SYDNEY (Reuters) - Australian Prime Minister Scott Morrison said that he would not be intimidated or give into coercion when asked on Thursday whether Australia would keep taking hits on exports from major trading partner China.
Diplomatic tensions between China and Australia have worsened after Australia called for an international inquiry into the source and spread of the coronavirus, angering Beijing.
The World Health Assembly last month voted to support an independent review into the pandemic after Australia and the European Union led lobbying.
On Tuesday, China’s Ministry of Education said students should reconsider choosing to study in Australia, threatening Australia’s fourth-largest export industry, international education, worth A$38 billion ($26 billion) annually.
“We are an open-trading nation, mate, but I’m never going to trade our values in response to coercion from wherever it comes,” Morrison told radio station 2GB on Thursday.
China has in recent weeks banned Australian beef imports and imposed tariffs on Australian barley.
The warning for students followed a similar warning last week from Beijing for Chinese tourists to avoid Australia.
In both cases, officials in Beijing said the warnings were due to racist attacks against Asians during the pandemic.
“That’s rubbish. It’s a ridiculous assertion and it’s rejected. That’s not a statement that’s been made by the Chinese leadership,” Morrison said in a separate interview on 3AW.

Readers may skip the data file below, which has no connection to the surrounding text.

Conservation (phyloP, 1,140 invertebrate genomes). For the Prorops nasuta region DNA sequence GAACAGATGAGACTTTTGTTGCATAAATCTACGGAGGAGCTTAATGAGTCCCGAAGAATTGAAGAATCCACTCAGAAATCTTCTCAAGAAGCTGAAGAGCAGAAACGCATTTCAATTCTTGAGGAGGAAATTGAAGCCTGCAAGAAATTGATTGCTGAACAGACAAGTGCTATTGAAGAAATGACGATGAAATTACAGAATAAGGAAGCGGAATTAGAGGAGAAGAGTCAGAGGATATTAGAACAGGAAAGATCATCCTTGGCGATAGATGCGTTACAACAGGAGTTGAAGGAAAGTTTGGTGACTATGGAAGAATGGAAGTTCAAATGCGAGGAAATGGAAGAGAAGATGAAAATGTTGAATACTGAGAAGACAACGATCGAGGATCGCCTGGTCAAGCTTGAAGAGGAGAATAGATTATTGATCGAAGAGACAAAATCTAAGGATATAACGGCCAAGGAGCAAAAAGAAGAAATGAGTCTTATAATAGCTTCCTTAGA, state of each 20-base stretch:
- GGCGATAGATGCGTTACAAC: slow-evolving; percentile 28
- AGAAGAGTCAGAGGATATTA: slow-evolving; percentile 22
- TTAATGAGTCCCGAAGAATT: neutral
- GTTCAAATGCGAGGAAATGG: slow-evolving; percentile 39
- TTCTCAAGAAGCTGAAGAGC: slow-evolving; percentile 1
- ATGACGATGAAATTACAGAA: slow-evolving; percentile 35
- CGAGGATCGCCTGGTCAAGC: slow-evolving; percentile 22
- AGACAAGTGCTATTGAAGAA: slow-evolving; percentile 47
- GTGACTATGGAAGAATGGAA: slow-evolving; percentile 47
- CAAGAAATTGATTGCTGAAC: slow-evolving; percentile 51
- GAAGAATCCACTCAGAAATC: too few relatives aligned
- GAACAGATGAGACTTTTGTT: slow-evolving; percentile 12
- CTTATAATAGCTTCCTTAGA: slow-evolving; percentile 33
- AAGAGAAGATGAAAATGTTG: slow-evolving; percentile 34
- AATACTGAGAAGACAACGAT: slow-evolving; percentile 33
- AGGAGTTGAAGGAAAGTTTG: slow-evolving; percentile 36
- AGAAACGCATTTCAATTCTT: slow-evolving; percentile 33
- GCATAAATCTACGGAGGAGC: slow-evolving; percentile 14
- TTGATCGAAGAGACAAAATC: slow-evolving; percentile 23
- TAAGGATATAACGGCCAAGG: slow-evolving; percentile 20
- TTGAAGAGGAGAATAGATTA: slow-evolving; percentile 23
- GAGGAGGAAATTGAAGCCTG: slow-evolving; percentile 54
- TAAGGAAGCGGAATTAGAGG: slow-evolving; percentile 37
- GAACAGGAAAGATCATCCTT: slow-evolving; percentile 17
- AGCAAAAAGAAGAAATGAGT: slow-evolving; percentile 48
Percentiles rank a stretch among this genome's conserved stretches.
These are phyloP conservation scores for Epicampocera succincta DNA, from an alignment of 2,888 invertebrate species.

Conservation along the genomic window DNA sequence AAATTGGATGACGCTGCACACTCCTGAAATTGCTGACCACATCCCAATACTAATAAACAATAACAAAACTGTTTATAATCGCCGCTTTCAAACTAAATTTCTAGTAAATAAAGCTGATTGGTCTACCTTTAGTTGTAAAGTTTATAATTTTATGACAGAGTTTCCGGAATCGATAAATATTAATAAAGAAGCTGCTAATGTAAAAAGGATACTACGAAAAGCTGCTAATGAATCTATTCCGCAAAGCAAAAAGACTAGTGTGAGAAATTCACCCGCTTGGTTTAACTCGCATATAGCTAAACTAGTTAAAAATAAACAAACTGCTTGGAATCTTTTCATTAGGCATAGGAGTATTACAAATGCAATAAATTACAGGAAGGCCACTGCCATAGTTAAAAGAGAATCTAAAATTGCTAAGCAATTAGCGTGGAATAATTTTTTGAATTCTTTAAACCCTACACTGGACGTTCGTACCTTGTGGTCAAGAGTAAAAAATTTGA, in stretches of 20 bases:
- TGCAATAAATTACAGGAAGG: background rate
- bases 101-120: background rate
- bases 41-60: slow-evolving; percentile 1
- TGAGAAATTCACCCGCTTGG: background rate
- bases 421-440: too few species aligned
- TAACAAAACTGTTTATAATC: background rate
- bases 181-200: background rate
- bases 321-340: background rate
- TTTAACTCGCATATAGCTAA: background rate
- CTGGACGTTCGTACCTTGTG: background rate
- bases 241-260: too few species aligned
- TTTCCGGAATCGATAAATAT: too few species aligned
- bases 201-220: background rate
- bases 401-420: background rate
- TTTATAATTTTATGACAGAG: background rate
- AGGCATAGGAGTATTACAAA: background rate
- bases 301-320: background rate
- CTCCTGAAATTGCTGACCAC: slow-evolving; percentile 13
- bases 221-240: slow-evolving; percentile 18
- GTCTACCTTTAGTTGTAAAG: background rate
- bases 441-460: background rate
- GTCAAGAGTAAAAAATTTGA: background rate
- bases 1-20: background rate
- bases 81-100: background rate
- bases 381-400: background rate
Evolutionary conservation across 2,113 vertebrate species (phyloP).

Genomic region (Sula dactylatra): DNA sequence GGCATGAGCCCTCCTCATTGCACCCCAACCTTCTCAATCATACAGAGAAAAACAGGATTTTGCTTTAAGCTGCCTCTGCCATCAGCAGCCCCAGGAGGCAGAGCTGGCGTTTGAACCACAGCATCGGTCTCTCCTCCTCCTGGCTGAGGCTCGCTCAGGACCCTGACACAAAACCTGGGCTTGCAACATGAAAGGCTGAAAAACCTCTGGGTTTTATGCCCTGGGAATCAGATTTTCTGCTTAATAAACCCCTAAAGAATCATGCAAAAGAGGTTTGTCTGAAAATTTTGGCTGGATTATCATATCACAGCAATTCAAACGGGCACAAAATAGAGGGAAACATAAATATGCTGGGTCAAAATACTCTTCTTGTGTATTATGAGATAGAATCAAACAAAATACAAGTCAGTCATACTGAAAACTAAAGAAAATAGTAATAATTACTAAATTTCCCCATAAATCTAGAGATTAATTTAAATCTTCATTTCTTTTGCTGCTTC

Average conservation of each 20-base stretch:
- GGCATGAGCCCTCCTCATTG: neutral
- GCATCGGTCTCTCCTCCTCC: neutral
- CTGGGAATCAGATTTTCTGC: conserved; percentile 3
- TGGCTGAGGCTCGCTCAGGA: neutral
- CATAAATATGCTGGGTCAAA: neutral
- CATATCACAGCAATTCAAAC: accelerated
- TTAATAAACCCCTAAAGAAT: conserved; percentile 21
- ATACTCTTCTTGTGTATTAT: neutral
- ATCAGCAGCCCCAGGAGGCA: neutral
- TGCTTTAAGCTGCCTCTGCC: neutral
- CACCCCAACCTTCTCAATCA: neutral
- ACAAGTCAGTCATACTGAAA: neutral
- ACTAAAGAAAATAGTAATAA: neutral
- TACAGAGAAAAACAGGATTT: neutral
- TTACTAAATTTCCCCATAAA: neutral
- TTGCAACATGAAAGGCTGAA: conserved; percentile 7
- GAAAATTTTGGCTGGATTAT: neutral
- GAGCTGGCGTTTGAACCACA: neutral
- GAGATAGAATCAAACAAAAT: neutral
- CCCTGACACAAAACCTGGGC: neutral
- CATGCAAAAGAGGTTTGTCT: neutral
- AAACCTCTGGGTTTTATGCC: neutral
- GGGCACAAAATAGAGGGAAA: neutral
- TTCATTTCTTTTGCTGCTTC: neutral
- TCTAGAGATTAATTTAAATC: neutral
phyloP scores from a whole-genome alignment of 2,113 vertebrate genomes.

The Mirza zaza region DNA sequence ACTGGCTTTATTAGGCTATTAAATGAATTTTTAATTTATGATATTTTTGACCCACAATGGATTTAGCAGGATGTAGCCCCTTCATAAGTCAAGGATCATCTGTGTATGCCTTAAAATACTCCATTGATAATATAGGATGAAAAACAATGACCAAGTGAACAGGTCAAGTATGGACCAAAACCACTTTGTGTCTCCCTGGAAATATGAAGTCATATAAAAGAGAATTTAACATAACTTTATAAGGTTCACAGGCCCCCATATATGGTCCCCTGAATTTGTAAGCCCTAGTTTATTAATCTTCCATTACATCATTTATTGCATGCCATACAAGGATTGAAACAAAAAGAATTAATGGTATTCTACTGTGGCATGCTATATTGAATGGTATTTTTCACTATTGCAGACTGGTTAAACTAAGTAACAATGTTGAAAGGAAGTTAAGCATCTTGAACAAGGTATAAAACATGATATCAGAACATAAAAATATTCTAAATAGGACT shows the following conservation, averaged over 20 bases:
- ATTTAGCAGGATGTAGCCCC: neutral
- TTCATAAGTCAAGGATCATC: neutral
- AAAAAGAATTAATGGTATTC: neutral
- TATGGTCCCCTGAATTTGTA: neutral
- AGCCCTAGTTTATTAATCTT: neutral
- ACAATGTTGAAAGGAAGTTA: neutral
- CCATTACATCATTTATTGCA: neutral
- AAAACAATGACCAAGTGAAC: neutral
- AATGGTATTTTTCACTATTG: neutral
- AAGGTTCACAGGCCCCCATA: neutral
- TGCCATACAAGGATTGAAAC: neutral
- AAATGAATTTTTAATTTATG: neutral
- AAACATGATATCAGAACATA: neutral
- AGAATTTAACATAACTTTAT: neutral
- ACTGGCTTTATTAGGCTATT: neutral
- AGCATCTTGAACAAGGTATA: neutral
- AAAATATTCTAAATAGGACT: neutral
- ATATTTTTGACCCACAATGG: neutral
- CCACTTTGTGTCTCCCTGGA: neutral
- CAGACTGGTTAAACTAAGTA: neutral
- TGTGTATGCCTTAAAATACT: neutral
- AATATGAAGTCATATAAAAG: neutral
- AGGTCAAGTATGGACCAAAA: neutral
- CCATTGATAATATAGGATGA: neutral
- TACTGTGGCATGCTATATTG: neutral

Australia lodged a protest with the Chinese foreign ministry in Beijing, and the Chinese embassy in Canberra, about China’s travel and student warnings, said a spokesman for the Department of Foreign Affairs and Trade.
The Australian government rejected the assertion it was unsafe to visit or study in Australia, a statement said.
“Australia provides the best education and tourism products in the world,” Morrison told 2GB. “The ability for Chinese nationals to be able to choose to come to Australia (has) substantively been their decision. And I’m very confident in the attractiveness of our product.”
The coalition representing Australia’s elite universities, the Group of Eight, has said international education was “being used as a political pawn”.
The Australian National University’s chancellor, Julie Bishop, formerly Australia’s foreign minister, said the university supported students from more than 100 countries with a world-class education.
“Canberra is one of the safest cities in a country widely regarded as one of the safest in the world,” Bishop said in a statement.
Many international students have been unable to return to Australia because of travel bans to stop the spread of COVID-19, but ANU said most of its students remained enrolled and 65% of its Chinese students were in Australia.
Monash University’s vice-chancellor, Margaret Gardner, told ABC Radio it was “very tense times diplomatically between China and Australia and in fact in this case universities and their students from China are part of the collateral”.
China is Australia’s largest trading partner, with two-way trade worth A$235 billion a year.
Reporting by Kirsty Needham